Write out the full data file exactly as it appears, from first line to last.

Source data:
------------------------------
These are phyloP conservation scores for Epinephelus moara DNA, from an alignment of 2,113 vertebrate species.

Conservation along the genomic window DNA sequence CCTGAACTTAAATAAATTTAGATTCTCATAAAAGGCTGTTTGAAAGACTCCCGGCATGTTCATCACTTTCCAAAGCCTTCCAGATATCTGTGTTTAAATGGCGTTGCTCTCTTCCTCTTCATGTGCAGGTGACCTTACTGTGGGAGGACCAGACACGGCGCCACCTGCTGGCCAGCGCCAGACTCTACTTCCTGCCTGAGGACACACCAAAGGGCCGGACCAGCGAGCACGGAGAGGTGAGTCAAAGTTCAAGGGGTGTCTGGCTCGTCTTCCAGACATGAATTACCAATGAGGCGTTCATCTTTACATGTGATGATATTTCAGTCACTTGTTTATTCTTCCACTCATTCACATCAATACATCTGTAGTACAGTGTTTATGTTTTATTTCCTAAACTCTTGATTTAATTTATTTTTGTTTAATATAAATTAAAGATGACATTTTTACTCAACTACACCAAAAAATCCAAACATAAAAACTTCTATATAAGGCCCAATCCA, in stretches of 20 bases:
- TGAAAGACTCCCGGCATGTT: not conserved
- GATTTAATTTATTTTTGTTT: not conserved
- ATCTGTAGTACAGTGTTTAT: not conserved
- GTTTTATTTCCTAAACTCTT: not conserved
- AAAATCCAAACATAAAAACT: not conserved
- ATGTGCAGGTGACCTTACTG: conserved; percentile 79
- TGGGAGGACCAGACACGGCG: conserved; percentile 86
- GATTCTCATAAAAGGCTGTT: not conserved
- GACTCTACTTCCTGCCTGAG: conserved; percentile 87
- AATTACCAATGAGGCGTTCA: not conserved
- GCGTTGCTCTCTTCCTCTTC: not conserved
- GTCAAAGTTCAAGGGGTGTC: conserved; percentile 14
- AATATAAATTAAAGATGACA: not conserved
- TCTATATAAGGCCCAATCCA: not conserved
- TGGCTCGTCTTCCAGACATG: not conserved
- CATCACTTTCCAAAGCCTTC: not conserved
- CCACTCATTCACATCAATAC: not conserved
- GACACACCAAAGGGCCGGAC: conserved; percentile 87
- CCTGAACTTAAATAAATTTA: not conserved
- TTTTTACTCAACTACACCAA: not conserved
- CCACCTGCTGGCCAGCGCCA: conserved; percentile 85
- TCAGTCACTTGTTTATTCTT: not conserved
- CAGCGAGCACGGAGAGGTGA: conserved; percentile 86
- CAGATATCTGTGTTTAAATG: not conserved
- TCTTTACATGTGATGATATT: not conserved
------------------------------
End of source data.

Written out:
These are phyloP conservation scores for Epinephelus moara DNA, from an alignment of 2,113 vertebrate species.

Conservation along the genomic window DNA sequence CCTGAACTTAAATAAATTTAGATTCTCATAAAAGGCTGTTTGAAAGACTCCCGGCATGTTCATCACTTTCCAAAGCCTTCCAGATATCTGTGTTTAAATGGCGTTGCTCTCTTCCTCTTCATGTGCAGGTGACCTTACTGTGGGAGGACCAGACACGGCGCCACCTGCTGGCCAGCGCCAGACTCTACTTCCTGCCTGAGGACACACCAAAGGGCCGGACCAGCGAGCACGGAGAGGTGAGTCAAAGTTCAAGGGGTGTCTGGCTCGTCTTCCAGACATGAATTACCAATGAGGCGTTCATCTTTACATGTGATGATATTTCAGTCACTTGTTTATTCTTCCACTCATTCACATCAATACATCTGTAGTACAGTGTTTATGTTTTATTTCCTAAACTCTTGATTTAATTTATTTTTGTTTAATATAAATTAAAGATGACATTTTTACTCAACTACACCAAAAAATCCAAACATAAAAACTTCTATATAAGGCCCAATCCA, in stretches of 20 bases:
- TGAAAGACTCCCGGCATGTT: not conserved
- GATTTAATTTATTTTTGTTT: not conserved
- ATCTGTAGTACAGTGTTTAT: not conserved
- GTTTTATTTCCTAAACTCTT: not conserved
- AAAATCCAAACATAAAAACT: not conserved
- ATGTGCAGGTGACCTTACTG: conserved; percentile 79
- TGGGAGGACCAGACACGGCG: conserved; percentile 86
- GATTCTCATAAAAGGCTGTT: not conserved
- GACTCTACTTCCTGCCTGAG: conserved; percentile 87
- AATTACCAATGAGGCGTTCA: not conserved
- GCGTTGCTCTCTTCCTCTTC: not conserved
- GTCAAAGTTCAAGGGGTGTC: conserved; percentile 14
- AATATAAATTAAAGATGACA: not conserved
- TCTATATAAGGCCCAATCCA: not conserved
- TGGCTCGTCTTCCAGACATG: not conserved
- CATCACTTTCCAAAGCCTTC: not conserved
- CCACTCATTCACATCAATAC: not conserved
- GACACACCAAAGGGCCGGAC: conserved; percentile 87
- CCTGAACTTAAATAAATTTA: not conserved
- TTTTTACTCAACTACACCAA: not conserved
- CCACCTGCTGGCCAGCGCCA: conserved; percentile 85
- TCAGTCACTTGTTTATTCTT: not conserved
- CAGCGAGCACGGAGAGGTGA: conserved; percentile 86
- CAGATATCTGTGTTTAAATG: not conserved
- TCTTTACATGTGATGATATT: not conserved